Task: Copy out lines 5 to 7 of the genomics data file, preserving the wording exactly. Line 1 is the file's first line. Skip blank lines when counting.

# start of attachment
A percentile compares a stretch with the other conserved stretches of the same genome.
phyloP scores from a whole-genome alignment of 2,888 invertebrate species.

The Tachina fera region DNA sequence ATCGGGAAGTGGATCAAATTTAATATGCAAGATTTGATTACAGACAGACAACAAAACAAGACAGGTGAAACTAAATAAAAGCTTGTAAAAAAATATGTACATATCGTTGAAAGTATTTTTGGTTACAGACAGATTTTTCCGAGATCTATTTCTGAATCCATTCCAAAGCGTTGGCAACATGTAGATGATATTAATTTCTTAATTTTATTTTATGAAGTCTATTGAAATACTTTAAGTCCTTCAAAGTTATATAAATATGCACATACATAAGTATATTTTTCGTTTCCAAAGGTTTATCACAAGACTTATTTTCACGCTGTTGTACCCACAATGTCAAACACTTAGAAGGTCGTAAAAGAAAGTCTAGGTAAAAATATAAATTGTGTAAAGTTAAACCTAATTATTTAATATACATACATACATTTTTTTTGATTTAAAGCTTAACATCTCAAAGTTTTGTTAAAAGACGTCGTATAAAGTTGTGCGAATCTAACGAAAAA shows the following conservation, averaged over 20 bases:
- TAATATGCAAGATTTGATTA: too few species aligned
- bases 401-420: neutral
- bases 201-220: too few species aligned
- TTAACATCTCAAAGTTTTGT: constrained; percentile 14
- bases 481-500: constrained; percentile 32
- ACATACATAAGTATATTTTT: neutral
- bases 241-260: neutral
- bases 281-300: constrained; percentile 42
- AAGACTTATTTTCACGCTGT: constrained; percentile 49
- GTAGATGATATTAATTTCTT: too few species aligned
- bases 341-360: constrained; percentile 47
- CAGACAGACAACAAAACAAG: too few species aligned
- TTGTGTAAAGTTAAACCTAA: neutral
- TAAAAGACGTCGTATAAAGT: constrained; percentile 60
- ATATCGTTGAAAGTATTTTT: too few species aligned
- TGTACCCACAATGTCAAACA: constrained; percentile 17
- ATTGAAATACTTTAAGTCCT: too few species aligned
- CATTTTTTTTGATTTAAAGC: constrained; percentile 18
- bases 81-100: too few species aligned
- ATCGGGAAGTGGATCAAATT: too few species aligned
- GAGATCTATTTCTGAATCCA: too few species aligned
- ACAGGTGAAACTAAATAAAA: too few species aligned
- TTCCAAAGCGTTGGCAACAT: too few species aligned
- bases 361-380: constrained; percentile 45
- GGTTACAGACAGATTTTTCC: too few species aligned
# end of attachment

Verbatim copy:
- bases 401-420: neutral
- bases 201-220: too few species aligned
- TTAACATCTCAAAGTTTTGT: constrained; percentile 14